I’m sure most of us have heard the phrase “clean eating,” but surprisingly many of us still don’t understand exactly what that is! “What is clean eating exactly?” “What foods can I eat?” Or even worse, “What foods can’t I eat?” are all common questions I hear from people when I mention that Kellen and I have a mostly clean eating lifestyle.
What is clean eating?
Clean eating is actually a really easy concept to grasp, but a hard one for a lot of us to implement in our daily lives. Clean eating means eating “whole” foods, that are unprocessed, or minimally processed. You want to choose foods in their natural state, or as close to it as possible. Shoot for 5 ingredients or less in any pre-packaged foods. And make sure you know what those ingredients are and you can pronounce them! Avoid color additives and high fructose corn syrup of course.
Why is it so hard for people to eat clean?
Convenience is the biggest factor. Pre-packaged foods make it easy for us to feed our family in 30 minutes or less, for a lower cost. Americans especially lead such busy lives, that we barely have time to spend with our families, let alone try to cook a healthy, whole foods meal for them.
Clean eating is how our bodies are meant to eat. Our digestive system works most efficiently when filled with healthy, whole foods. All the processed, man made additives just gunk up our system, leading us to gain weight, store fat and feel lethargic and just plain icky. No one ever said they felt the best they’ve ever felt after eating 4 slices of Pizza Hut pizza. No, usually we feel pretty…..ugh.
If you want to eat clean, and really focus on what you put in your body, here are my tips to get you started on a clean eating lifestyle.
1. Avoid processed and/or refined foods as much as possible.
The more ingredients, the worse the food is for you. Processed foods come in some sort of package, and while there are exceptions (canned beans, salad in a bag) you should avoid these foods as much as possible.
2. Avoid the 3 white killers: Flour, salt and sugar.
If you’re eliminating pre-packaged foods you’ll already be reducing your sodium intake by quite a bit. Steer clear of white flour and sugar as well, which are highly processed and have no nutritional value.
3. Learn to read a label.
Read the ingredients list and if there are more than 4 or 5 ingredients (preferably 1 or 2), or you aren’t sure what the ingredients are, put it back on the shelf.
4. Buy the “dirty dozen” organic.
These are the foods that are most susceptible to pesticides. Some people say buy all organic, but that can get expensive! Try to at least buy organic with these 12 foods.
5. Shop the outside of the grocery store!
Did you know that almost all clean, whole foods can be found on the outside part of the grocery store? I’ll have another post coming up with grocery shopping tips, but for now just try to stick to the outside of the store and you’ll be successful.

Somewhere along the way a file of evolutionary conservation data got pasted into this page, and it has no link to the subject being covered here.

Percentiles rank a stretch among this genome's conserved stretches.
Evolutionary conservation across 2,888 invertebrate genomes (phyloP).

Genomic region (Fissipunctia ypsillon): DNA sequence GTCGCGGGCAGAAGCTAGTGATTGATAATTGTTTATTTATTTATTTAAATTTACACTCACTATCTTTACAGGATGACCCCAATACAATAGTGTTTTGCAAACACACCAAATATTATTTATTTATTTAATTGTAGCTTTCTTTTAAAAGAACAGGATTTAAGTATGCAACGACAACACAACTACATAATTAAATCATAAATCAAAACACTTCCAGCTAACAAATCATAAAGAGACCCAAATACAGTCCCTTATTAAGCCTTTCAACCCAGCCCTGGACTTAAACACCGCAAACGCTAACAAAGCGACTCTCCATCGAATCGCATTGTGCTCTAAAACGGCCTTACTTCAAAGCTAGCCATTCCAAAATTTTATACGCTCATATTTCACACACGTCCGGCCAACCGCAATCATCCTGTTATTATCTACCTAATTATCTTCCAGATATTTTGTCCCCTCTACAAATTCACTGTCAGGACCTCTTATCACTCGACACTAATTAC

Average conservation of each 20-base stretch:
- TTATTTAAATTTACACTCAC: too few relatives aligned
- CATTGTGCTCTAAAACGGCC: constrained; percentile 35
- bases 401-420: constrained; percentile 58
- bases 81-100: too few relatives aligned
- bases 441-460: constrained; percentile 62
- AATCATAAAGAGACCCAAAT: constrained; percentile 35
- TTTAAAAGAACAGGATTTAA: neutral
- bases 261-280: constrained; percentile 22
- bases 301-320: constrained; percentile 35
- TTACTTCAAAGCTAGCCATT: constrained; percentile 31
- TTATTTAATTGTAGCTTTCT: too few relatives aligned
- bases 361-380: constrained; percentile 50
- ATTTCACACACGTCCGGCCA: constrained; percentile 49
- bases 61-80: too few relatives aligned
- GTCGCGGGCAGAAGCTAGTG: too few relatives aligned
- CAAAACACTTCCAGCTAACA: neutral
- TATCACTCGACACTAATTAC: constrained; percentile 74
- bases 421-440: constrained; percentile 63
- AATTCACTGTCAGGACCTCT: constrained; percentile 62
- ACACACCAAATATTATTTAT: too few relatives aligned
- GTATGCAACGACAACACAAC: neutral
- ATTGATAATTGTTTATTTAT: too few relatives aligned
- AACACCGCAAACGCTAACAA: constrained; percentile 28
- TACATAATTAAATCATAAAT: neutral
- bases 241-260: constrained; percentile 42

6. Clean out your fridge and pantry!
If you’re just starting your clean eating journey, this step is crucial. You’ll never be successful if you don’t get rid of all, or most, of the junk in your kitchen. Get rid of prepackaged foods
7. Limit your alcohol intake.
Try to stick to the recommended 1 drink per day for women, or less. 1, 5 oz. glass of red wine can be good for your heart, but avoid mixed drinks that have a lot of added sugar
8. Increase your veggie intake.
Vegetables are chock full of vitamins, minerals and fiber. All good things for your body. Fresh veggies are the best, but frozen is another good option if fresh veggies are limited in your area. Veggies should be take up the largest percentage of your plate.
And vegetables don’t have to be boring! Think onions and peppers in a morning omelette, or carrots with hummus as a snack.
9. Eat grass-fed meat.
Good quality meat is SO IMPORTANT! Conventionally raised meat is full of hormones, antibiotics and fed a diet full of grain (not grass, which is what cows are meant to eat). More grocery stores are starting to carry grass-fed meat, but your best bet is still the butcher or Butcher Box. We have a Butcher Box subscription and really love it. A serving size of meat for most women is 3-4 oz.; about the size of a deck of cards.
10. Cook your own meals.
By cooking your own meals I’m talking about using the whole foods you purchase as you shop the outside of the grocery store to make your own meals. No meals in a box (hello Hamburger Helper) or pre-packaged meals from the freezer section. Get out your skillet and sauce pan and get creative!
Make sure you read my tips on how to grocery shop for clean foods, which includes my list of the best clean eating foods to have in your cart!
I hope this helps answer the question of what is clean eating for you. When you start incorporating this way of eating I promise you will start seeing changes in your health and overall well being.